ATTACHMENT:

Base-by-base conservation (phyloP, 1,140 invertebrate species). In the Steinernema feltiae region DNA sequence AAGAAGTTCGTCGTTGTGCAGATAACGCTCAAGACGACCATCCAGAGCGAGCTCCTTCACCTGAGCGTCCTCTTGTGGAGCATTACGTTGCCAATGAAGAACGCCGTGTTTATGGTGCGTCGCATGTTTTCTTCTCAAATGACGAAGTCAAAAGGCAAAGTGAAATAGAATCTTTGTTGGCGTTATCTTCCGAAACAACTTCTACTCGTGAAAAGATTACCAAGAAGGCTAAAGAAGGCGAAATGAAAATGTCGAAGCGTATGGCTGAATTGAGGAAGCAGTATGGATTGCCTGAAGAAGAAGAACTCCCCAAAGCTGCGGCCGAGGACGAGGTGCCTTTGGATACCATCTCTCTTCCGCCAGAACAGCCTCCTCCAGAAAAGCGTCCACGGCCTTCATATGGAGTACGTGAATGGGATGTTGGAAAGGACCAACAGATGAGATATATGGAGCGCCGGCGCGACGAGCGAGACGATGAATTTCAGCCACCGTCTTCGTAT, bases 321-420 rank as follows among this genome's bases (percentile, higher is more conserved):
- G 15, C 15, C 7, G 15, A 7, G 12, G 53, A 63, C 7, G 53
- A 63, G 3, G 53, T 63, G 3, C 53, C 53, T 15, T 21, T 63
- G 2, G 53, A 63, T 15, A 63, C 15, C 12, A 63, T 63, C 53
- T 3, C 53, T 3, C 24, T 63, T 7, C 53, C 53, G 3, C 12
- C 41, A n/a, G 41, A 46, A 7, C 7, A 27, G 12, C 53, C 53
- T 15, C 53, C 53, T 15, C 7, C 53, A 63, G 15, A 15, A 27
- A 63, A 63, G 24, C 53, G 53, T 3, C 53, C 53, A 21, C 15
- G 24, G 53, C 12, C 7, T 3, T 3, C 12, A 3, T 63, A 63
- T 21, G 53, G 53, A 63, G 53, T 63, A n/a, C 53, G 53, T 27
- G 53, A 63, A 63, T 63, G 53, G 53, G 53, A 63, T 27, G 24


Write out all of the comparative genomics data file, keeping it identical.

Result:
Base-by-base conservation (phyloP, 1,140 invertebrate species). In the Steinernema feltiae region DNA sequence AAGAAGTTCGTCGTTGTGCAGATAACGCTCAAGACGACCATCCAGAGCGAGCTCCTTCACCTGAGCGTCCTCTTGTGGAGCATTACGTTGCCAATGAAGAACGCCGTGTTTATGGTGCGTCGCATGTTTTCTTCTCAAATGACGAAGTCAAAAGGCAAAGTGAAATAGAATCTTTGTTGGCGTTATCTTCCGAAACAACTTCTACTCGTGAAAAGATTACCAAGAAGGCTAAAGAAGGCGAAATGAAAATGTCGAAGCGTATGGCTGAATTGAGGAAGCAGTATGGATTGCCTGAAGAAGAAGAACTCCCCAAAGCTGCGGCCGAGGACGAGGTGCCTTTGGATACCATCTCTCTTCCGCCAGAACAGCCTCCTCCAGAAAAGCGTCCACGGCCTTCATATGGAGTACGTGAATGGGATGTTGGAAAGGACCAACAGATGAGATATATGGAGCGCCGGCGCGACGAGCGAGACGATGAATTTCAGCCACCGTCTTCGTAT, bases 321-420 rank as follows among this genome's bases (percentile, higher is more conserved):
- G 15, C 15, C 7, G 15, A 7, G 12, G 53, A 63, C 7, G 53
- A 63, G 3, G 53, T 63, G 3, C 53, C 53, T 15, T 21, T 63
- G 2, G 53, A 63, T 15, A 63, C 15, C 12, A 63, T 63, C 53
- T 3, C 53, T 3, C 24, T 63, T 7, C 53, C 53, G 3, C 12
- C 41, A n/a, G 41, A 46, A 7, C 7, A 27, G 12, C 53, C 53
- T 15, C 53, C 53, T 15, C 7, C 53, A 63, G 15, A 15, A 27
- A 63, A 63, G 24, C 53, G 53, T 3, C 53, C 53, A 21, C 15
- G 24, G 53, C 12, C 7, T 3, T 3, C 12, A 3, T 63, A 63
- T 21, G 53, G 53, A 63, G 53, T 63, A n/a, C 53, G 53, T 27
- G 53, A 63, A 63, T 63, G 53, G 53, G 53, A 63, T 27, G 24